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by Colum McCann
With the awarding of the International IMPAC Dublin Literary Award, the 2013/2014 literary award season is now over, which gives us the opportunity to update our list of prizewinners.
I didn't have a great need to write that story, but the quote would have fit it so perfectly I actually have an unfinished draft somewhere in my discarded Word documents.
Doctorow's selective use of historical figures and events lends Ragtime its air of verisimilitude without robbing him of the freedom to imagine and distort and mythologize. It is, for a writer of fiction, the best of all possible worlds.
With the awarding of the International IMPAC Dublin Literary Award, the 2012/2013 literary award season is now over, which gives us the opportunity to update our list of prizewinners.
"No language could ever be exhausted by any landscape, in particular Ireland."
The more heavily McCann relies on historical figures, as distinct from history, the weaker his writing is; the more sparingly he uses historical figures, the stronger the writing is.
With each foray onto the Internet, each ping and clang, we are searching for meaning in a haystack of data, balancing perspectives, trying to find reason in a cacophony of opinion. Is it any wonder we are drawn to fiction that reflects this new way of being, to a form that’s uniquely suited to our fragmented and globalized century?
At 7,900 words strong and encompassing 79 titles, this is the only 2013 book preview you will ever need.
With the awarding of the International IMPAC Dublin Literary Award, the 2011/2012 literary award season is now over, which gives us the opportunity to update our list of prizewinners.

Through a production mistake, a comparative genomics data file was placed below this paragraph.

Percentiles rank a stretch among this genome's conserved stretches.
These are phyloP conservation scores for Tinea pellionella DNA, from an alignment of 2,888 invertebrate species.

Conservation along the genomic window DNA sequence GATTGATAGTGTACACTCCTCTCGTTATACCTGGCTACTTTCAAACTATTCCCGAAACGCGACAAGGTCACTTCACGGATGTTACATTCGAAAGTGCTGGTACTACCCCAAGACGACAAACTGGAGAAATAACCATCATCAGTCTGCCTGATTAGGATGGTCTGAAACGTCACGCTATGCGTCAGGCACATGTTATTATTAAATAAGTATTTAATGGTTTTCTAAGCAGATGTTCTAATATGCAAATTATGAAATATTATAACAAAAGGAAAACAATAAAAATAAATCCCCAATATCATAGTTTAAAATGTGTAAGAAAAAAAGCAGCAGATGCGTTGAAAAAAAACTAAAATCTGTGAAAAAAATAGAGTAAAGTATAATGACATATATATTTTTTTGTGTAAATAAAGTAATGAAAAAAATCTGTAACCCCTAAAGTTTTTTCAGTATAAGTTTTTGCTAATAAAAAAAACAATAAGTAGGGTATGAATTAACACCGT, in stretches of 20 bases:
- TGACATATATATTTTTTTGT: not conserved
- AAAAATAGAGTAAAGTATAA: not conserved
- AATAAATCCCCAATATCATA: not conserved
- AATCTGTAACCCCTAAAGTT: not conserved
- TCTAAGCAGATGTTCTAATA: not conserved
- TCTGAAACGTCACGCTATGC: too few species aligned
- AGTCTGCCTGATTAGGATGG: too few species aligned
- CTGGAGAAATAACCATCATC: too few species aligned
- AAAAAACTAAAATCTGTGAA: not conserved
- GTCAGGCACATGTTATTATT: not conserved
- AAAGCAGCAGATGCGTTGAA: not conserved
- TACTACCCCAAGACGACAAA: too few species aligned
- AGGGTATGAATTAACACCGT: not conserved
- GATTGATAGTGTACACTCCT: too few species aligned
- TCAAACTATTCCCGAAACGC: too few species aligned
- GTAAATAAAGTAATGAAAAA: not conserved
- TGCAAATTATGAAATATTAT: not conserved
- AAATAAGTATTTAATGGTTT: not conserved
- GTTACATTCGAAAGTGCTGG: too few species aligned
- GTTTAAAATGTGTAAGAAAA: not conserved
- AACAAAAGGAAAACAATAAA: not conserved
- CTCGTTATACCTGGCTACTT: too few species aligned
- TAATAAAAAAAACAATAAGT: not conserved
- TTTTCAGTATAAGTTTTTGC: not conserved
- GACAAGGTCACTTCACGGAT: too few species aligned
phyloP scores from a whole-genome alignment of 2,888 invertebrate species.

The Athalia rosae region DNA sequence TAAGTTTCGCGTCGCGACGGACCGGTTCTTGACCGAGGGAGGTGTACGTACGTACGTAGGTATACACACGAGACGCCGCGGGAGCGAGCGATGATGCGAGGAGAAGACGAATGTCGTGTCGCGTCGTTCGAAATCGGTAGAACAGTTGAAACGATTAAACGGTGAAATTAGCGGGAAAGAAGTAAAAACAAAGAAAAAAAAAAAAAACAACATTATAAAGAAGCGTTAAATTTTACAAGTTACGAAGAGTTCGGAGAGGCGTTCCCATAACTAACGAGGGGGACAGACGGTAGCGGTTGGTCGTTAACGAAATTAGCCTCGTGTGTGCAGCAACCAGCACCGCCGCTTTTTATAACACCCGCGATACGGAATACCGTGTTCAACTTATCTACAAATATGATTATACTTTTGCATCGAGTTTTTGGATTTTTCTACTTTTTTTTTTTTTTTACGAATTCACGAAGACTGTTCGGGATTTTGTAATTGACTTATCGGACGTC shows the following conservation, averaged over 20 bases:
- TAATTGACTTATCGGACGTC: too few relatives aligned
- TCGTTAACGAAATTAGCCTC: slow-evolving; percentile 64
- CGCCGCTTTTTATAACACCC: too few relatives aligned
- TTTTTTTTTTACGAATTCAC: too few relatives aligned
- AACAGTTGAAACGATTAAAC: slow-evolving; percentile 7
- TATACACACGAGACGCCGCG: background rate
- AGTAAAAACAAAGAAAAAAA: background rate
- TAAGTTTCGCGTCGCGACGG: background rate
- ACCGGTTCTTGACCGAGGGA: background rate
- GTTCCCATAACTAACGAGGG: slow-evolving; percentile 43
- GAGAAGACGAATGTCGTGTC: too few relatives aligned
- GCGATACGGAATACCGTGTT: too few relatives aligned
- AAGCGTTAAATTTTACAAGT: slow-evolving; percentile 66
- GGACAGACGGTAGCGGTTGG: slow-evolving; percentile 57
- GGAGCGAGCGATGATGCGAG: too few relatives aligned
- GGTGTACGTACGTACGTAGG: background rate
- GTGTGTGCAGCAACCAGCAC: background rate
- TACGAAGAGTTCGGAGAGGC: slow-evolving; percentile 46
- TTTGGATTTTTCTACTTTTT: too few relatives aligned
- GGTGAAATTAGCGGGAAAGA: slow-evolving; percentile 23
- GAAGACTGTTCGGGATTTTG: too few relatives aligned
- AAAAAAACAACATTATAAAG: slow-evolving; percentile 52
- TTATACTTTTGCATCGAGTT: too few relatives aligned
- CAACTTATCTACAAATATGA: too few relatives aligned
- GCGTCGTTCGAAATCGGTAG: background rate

Yan’s style here is maximalistic, headlong, sloppy to be sure, but bursting with life; or rather, lives -- human and otherwise.
For an eighth year, we asked some of our favorite writers, thinkers, and readers to look back, reflect, and share. Their charge was to name, from all the books they read this year, the one(s) that meant the most to them, regardless of publication date. Grouped together, these ruminations, cheers, squibs, and essays will be a chronicle of reading and good books from every era. We hope you find in them seeds that will help make your year in reading in 2012 a fruitful one.
With the awarding of the International IMPAC Dublin Literary Award, the 2010/2011 literary award season is now over, which gives us the opportunity to update our list of prizewinners.
This seemingly innocent question was put to me for the first time a couple of weeks ago when a paperback review copy of a non-fiction book arrived in my mailbox.
Because of the IMPAC award’s global reach and egalitarian process, it’s always interesting to dig deeper into the longlist.
I spent a great deal of time on tour this summer, reading at bookstores from southern California to New Hampshire, and I encountered Larry Watson’s Montana 1948 toward the end of all this, a hot day in Ann Arbor when I had some time to kill before an event.
With four books heading to the Hall of Fame, that means we have four new books landing on the list, ranging from hard-boiled Scandinavian thrillers to historical fiction in 18th century Japan to a 12-year-old literary biography with a twist.
What seems key about the novel is that what we think of as a historical evolution—or a descent from a unified to a fragmented perspective—isn’t an evolution at all. In fact, the novel has always been insecure. It’s just that the manifestation of its insecurity has changed over time.
Tinkers debuts and The Corrections graduates. Plus, a controversial new number one.
Franzen stays on top. Sebald to the Hall of Fame. Tolstoy debuts.
How many complications of time and viewpoint novel can a stand and remain viable—and by “viable”, I think I mean both “elegant” and “not completely baffling.”
David Mitchell graduates to the Hall of Fame, Michael Lewis debuts, and we have a new number one.
Shoeshine Cats is admirable in part for its tinge of the improbable, its impossible suavité and secret rooms. Kestin catches us up in a gritty enchantment.
Four books debut on the list: Powell, McCann, Pevear and Volokhonsky, and Bouillier. David Mitchell vaults into the top spot.